other in -class assignments- 10% (response short papers, visual analysis of assigned data)



A - "excellent"

B - excellent - B - excellent - B

C - very good - C - very good - C

D - "Very good - D" - "Very good - D"

E - "Good - E" - "Good - E"

F - "failed - F" - "fail - F"

Detiled Description of the Grades;

A - Excellent performance. The student has shown originality and displayed an exceptional grasp of material and deep analytical understanding of the subject.

B- Good performance. The student has mastered the material, understands the subject well and has shown some originality of thought and / or effort.

C- Fair performance. The student has acquired an acceptable understanding of the material and essential subject matter of the course, but has not succeeded in translating this understanding into consistently creative or original work.

D- Poor. The student showed some understanding of the material and subject matter covered during the course. The student's work, however, has not shown enough effort or understanding to allow for passing grade in the School Required Courses. It does not qualify as a passing mark for General College Courses and Electives.

F - Fail. The student has not succeeded in mastering the subject matter covered in the course.

For more detail on evaluation system see Dean´s provision  https://www.fsv.cuni.cz/opatreni-dekanky-c-172018aj .



Sylabus - angličtina
Poslední úprava: Maria Alina Asavei, Ph.D. (24.10.2019)

Class Schedule:

1. Introductory Lecture: general presentation of the course's structure, questions, discussion of assignments.

Required Reading: None

2. Memory / Identity Bond. Memory / identity theoretical debates.

Both memory and identity are constructed on many levels (individual, societies, regions, nations and so on). This course aims to conceptually frame the link between memory and identity focusing on the politics of regional identity discourses. 

Mandatory Readings:

- Jan Assmann , "Collective Memory and Cultural Identity", pp.125-133, available at: http://www.history.ucsb.edu/faculty/marcuse/classes/201/articles/95AssmannCollMemNGC.pdf .

- Dimitar Bechev , Constructing South-East Europe: The Politics of Regional Identity, RAMSES working paper 1/06, European Studies Center, University of Oxford, 2006, pp.3-23, available at: http: //www.sant. ox.ac.uk/esc/ramses/bechev.pdf

Recommended Readings:

Rogers Brubaker and Frederick Cooper, "Beyond 'Identity'", Theory and Society , 29: 1-47, 2000.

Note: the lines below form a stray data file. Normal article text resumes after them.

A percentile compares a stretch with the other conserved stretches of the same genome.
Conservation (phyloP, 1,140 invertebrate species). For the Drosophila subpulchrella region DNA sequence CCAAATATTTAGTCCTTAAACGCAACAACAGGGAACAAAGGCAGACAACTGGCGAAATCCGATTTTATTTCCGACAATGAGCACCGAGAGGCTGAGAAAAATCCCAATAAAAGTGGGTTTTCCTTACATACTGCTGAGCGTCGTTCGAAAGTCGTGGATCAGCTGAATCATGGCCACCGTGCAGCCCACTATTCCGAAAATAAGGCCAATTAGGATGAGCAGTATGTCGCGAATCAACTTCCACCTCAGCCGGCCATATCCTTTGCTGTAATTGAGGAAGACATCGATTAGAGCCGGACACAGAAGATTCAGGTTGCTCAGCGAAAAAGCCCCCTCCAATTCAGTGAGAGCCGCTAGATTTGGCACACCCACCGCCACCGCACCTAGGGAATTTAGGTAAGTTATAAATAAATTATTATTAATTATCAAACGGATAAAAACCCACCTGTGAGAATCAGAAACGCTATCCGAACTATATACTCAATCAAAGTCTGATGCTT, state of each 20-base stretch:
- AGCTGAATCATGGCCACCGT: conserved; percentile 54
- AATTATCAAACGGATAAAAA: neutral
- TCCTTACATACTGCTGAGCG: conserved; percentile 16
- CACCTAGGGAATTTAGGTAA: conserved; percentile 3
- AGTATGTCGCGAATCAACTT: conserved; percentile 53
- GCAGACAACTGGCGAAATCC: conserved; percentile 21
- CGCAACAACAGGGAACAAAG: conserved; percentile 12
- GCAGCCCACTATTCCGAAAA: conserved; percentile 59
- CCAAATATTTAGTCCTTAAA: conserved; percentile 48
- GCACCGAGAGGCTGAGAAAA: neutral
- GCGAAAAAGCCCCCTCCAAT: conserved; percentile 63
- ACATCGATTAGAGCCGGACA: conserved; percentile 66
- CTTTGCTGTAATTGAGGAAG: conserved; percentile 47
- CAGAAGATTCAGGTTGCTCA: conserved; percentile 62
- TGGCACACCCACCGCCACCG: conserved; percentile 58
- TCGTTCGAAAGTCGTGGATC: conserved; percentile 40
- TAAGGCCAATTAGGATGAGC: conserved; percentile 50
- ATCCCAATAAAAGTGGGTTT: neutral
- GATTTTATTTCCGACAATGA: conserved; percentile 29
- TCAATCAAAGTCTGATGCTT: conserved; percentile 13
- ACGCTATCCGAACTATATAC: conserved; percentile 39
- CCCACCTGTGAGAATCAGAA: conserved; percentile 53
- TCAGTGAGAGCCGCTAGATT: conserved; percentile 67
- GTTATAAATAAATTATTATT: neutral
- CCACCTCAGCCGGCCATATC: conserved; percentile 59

-Nadia Kaneva, "Memories of Everyday Life in Communist Bulgaria: Negotiating Identity in Immigrant Narratives", Colorado Research in Linguistics , Vol.19, 2006, available online at:




3 . History / Culture / Memory Interplay

History and Memory influence and shape one another. In this course we will discuss the distinction between social (common), political and historical memory and about the role of culture for identity building.

Mandatory Readings:

-Aleida Assmann, "Transformations between History and Memory", Social Research, Vol.75, No.1, Collective Memory and Collective Identity, (Spring 2008), pp. 49-72. Stable URL:http://www.jstor.org/stable/40972052


-Dina Iordanova, "Whose is this memory?: Hushed narratives and discerning remembrance in Balkan Cinema", 2007, Cineaste 32: 22-27.



4. Whose is this Song?

Nationalism, Memory and Identity through the Lens of Documentary Film

Screening: fragments from Adela Peeva’s documentary "Whose is this Memory"

Mandatory Reading:

Eleni Elefterias-Kostakidis, "The Film Whose is this Song? Nationalism and Identity through the Lens of Adela Peeva", Modern Greek Journal (Part A), 2014: https://www.academia.edu/9564507/The_Film_WHOSE_IS_THIS_SONG_Nationalism_and_Identity_through_the_lens_of_Adela_Peeva.


5. Individual Remembering and "Collective Memory"

Mandatory Readings:

-Anna Green, "Individual Remembering and "Collective Memory": theoretical Presuppositions and Contemporary Debates", in Oral History, Vol.32, No.2, Memory and Society, (Autumn, 2004), pp.35-44. Stable URL: http://www.jstor.org/stable/40179797

-Susan A. Crane, "Writing the Individual Back into Collective Memory", The American Historical Review, Vol.102, No.5, Stable URL: http://www.jstor.org/stable/2171068


6. Conflict and Cultural Memory: A Case Study from Former Yugoslavia

What is the role of memory in conflict situations? Remembering a traumatic event can be a tool for social justice but also a means to perpetuating violence and injustice. How can memory be employed in divisive ways?


Mandatory Readings:

- Lynda E. Boose, "Crossing the River Drina: Bosnian Rape Camps, Turkish Impalement and Serb Cultural Memory", Sign: Journal of Women in Culture and Society, Vol.21, No.1, Gender and Cultural Memory, 2002, pp. 71-96.


- Ilana R. Bet-El, "Unimagined Communities: The Power of Memory and the Conflict in the Former Yugoslavia" in J.W. Müller (ed.) Memory & Power in Post-War

 Europe: Studies in the Presence of the Past, Cambridge University Press, 2002, pp. 206- 222.


7.The Memory of Communism: Conflicts, Institutions, Actors